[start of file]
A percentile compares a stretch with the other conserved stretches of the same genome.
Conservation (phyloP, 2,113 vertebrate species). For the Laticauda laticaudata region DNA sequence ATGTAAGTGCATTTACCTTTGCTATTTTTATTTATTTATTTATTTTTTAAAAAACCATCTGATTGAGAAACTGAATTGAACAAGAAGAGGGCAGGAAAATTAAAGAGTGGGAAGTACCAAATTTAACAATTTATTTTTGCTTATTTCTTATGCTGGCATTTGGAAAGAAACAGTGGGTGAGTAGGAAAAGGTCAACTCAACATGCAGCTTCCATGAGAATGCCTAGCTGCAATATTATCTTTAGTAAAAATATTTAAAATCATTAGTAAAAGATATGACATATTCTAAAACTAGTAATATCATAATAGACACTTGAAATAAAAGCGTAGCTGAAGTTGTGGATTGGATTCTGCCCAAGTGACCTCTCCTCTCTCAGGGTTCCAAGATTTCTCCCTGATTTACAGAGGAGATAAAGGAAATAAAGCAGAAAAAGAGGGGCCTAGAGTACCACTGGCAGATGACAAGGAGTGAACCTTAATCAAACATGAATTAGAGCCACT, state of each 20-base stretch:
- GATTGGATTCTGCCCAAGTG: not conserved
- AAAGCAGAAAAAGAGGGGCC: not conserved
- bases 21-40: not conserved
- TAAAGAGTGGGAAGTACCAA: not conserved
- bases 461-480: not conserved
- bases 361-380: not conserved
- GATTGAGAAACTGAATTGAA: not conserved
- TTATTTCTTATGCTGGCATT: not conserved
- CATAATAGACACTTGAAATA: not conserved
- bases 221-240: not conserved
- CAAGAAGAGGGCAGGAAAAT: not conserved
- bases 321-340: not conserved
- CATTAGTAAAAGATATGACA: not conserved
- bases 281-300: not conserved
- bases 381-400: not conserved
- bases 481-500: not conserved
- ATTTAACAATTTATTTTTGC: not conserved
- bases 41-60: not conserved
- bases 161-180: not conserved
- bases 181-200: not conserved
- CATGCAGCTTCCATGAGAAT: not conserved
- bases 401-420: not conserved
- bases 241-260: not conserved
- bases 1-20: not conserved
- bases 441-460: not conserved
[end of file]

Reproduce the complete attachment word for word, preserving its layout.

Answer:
A percentile compares a stretch with the other conserved stretches of the same genome.
Conservation (phyloP, 2,113 vertebrate species). For the Laticauda laticaudata region DNA sequence ATGTAAGTGCATTTACCTTTGCTATTTTTATTTATTTATTTATTTTTTAAAAAACCATCTGATTGAGAAACTGAATTGAACAAGAAGAGGGCAGGAAAATTAAAGAGTGGGAAGTACCAAATTTAACAATTTATTTTTGCTTATTTCTTATGCTGGCATTTGGAAAGAAACAGTGGGTGAGTAGGAAAAGGTCAACTCAACATGCAGCTTCCATGAGAATGCCTAGCTGCAATATTATCTTTAGTAAAAATATTTAAAATCATTAGTAAAAGATATGACATATTCTAAAACTAGTAATATCATAATAGACACTTGAAATAAAAGCGTAGCTGAAGTTGTGGATTGGATTCTGCCCAAGTGACCTCTCCTCTCTCAGGGTTCCAAGATTTCTCCCTGATTTACAGAGGAGATAAAGGAAATAAAGCAGAAAAAGAGGGGCCTAGAGTACCACTGGCAGATGACAAGGAGTGAACCTTAATCAAACATGAATTAGAGCCACT, state of each 20-base stretch:
- GATTGGATTCTGCCCAAGTG: not conserved
- AAAGCAGAAAAAGAGGGGCC: not conserved
- bases 21-40: not conserved
- TAAAGAGTGGGAAGTACCAA: not conserved
- bases 461-480: not conserved
- bases 361-380: not conserved
- GATTGAGAAACTGAATTGAA: not conserved
- TTATTTCTTATGCTGGCATT: not conserved
- CATAATAGACACTTGAAATA: not conserved
- bases 221-240: not conserved
- CAAGAAGAGGGCAGGAAAAT: not conserved
- bases 321-340: not conserved
- CATTAGTAAAAGATATGACA: not conserved
- bases 281-300: not conserved
- bases 381-400: not conserved
- bases 481-500: not conserved
- ATTTAACAATTTATTTTTGC: not conserved
- bases 41-60: not conserved
- bases 161-180: not conserved
- bases 181-200: not conserved
- CATGCAGCTTCCATGAGAAT: not conserved
- bases 401-420: not conserved
- bases 241-260: not conserved
- bases 1-20: not conserved
- bases 441-460: not conserved